Uh, not sure why you think I have a problem with people who have wealth. I don't. Don't put words in my mouth. For the umpteenth time, the issue is areas that can easily become saturated with "one type of person" (i.e., not middle class) due to displacement of middle-class people. I have a big problem with people here saying Hey displacement is grrrreaaaaat for NYC (sounding like Tony the Tiger from Frosted Flakes) without acknowledging even a tiny chance of a possible Pandora's box effect. How is imbalance a great thing? Generally, it's not. And lots of times there's no urgent reason for an area to be saturated with "one type of person." I gave some examples as exceptions such as the UES for workaholics who wish to do business even at a weekend dinner party and Chinatown for language. The middle-class, for the health of NYC, is also an exception. Those are just 3 examples. And as I said repeatedly over the last few days, I'm not the only person who thinks the middle-class needs help (in the form of bigger subsidies and policy reform) to stay intact and that they need more reasons to not move out. Look at this 2009 report from nycfuture.org in the below link. In my interpretation, the report is saying the strains on the middle class in NYC will eventually result in huge problems never before seen. And if we're really unlucky, a number of those problems will be irreversible.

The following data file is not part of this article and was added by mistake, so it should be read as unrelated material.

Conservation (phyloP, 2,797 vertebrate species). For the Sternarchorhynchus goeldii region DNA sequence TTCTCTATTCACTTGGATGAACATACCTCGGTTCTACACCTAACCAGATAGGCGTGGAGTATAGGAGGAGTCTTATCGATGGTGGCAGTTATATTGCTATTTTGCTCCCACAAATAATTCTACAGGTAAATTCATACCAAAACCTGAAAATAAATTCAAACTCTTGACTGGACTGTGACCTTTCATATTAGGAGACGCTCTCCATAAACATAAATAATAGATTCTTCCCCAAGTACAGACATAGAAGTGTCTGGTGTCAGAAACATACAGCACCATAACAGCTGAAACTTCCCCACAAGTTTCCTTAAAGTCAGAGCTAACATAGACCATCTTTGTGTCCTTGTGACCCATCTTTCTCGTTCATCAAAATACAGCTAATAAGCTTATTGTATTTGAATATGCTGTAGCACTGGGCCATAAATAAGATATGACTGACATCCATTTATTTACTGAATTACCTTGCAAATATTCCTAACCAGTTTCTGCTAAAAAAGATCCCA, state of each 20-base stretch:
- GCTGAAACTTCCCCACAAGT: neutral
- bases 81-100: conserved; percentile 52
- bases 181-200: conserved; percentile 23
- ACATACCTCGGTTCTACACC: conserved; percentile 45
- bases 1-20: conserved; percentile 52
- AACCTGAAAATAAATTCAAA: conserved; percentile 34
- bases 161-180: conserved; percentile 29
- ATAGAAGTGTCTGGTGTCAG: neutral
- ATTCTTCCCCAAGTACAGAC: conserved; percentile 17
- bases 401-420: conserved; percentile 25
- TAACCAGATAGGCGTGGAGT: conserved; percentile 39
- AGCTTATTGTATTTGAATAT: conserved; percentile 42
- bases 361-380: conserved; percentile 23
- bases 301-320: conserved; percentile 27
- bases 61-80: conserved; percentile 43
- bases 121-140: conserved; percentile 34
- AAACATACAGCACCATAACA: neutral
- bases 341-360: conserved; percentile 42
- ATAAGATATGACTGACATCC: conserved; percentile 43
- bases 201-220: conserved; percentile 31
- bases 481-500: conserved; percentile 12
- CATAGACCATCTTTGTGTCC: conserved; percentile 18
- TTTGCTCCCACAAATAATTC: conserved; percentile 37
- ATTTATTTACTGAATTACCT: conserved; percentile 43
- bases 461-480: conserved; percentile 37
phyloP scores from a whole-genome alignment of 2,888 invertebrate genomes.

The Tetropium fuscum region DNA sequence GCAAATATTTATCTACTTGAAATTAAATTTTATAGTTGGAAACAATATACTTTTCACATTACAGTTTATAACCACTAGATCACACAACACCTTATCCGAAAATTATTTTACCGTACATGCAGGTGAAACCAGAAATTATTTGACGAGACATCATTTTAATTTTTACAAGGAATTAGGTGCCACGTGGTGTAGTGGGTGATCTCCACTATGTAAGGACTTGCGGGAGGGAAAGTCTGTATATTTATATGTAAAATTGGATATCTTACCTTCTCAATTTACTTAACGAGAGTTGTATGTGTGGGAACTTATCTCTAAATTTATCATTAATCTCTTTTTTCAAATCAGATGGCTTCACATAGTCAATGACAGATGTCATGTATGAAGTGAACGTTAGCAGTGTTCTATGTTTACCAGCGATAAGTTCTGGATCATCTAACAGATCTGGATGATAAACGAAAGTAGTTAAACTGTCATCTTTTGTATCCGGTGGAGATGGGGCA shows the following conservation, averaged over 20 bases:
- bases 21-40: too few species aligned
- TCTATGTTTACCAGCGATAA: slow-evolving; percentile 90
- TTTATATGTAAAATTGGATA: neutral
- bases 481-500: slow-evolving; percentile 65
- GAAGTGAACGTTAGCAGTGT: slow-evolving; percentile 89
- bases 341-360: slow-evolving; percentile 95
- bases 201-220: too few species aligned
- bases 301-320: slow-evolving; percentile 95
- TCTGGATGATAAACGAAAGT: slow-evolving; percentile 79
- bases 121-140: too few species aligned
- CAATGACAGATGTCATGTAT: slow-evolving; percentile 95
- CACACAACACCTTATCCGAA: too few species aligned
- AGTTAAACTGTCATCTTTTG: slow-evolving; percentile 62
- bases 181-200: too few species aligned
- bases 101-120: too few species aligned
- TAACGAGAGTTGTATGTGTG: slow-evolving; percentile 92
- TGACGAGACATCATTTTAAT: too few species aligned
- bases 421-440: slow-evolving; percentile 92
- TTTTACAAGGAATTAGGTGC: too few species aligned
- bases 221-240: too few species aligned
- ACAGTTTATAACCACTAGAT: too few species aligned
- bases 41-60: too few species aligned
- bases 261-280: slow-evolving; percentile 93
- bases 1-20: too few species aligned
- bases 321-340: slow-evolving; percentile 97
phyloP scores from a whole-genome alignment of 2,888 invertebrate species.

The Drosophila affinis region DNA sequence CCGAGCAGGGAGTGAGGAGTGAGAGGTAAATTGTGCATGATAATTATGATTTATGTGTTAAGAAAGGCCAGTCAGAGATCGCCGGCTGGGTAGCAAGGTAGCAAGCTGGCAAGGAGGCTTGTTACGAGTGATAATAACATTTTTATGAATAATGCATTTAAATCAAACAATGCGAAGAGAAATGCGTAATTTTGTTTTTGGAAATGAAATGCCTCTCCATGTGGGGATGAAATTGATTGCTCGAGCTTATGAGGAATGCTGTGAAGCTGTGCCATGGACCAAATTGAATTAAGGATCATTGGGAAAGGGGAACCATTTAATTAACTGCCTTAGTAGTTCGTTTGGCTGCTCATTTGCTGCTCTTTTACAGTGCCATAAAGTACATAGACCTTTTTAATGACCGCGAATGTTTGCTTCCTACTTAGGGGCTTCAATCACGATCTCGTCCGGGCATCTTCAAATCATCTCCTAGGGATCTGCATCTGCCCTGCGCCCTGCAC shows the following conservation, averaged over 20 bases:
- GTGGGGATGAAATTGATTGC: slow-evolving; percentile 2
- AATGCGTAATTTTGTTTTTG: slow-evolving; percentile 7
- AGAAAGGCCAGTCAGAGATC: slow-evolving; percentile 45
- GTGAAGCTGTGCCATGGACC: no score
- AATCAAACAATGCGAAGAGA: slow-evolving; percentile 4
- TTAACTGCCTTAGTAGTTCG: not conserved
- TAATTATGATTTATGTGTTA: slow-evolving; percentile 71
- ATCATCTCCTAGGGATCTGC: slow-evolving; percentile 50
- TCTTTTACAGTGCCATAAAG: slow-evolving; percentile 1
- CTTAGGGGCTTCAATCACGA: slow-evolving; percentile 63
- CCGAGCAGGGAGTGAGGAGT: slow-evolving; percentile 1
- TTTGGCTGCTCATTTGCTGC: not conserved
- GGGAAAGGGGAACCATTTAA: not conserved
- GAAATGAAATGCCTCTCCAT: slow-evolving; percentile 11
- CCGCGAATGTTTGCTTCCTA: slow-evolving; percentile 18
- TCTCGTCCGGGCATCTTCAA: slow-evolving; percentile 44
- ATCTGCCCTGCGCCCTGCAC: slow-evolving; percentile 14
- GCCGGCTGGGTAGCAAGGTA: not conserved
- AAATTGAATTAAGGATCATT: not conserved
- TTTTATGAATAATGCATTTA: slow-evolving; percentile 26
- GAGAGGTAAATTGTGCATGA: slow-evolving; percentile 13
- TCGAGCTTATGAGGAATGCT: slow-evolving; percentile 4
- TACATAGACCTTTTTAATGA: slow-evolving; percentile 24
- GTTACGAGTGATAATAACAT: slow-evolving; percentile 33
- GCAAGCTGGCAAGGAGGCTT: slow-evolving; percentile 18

Certainly there are good aspects of gentrification that we can cherry-pick and mix into the mix, but let's learn from past blunders and not do things willy nilly. Some people on this forum might think gentrification is wonderful/superb "no matter what", but guess what, most everything in this world (including gentrification, hello) has flaws. In closing, I just want to say for the umper-teenth time, I want the City to think things through and plan. (Not having a plan isn't a plan) Why is that such a wrong thing to ask for?

No one is owed anything in this life. NYC has plenty of middle class both within and in it's suburbs. In fact, the middle class prefers the suburbs.
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Old 02-14-2011, 06:41 AM
 
67 posts, read 12,177 times
Reputation: 36
Quote:
Originally Posted by bp294 View Post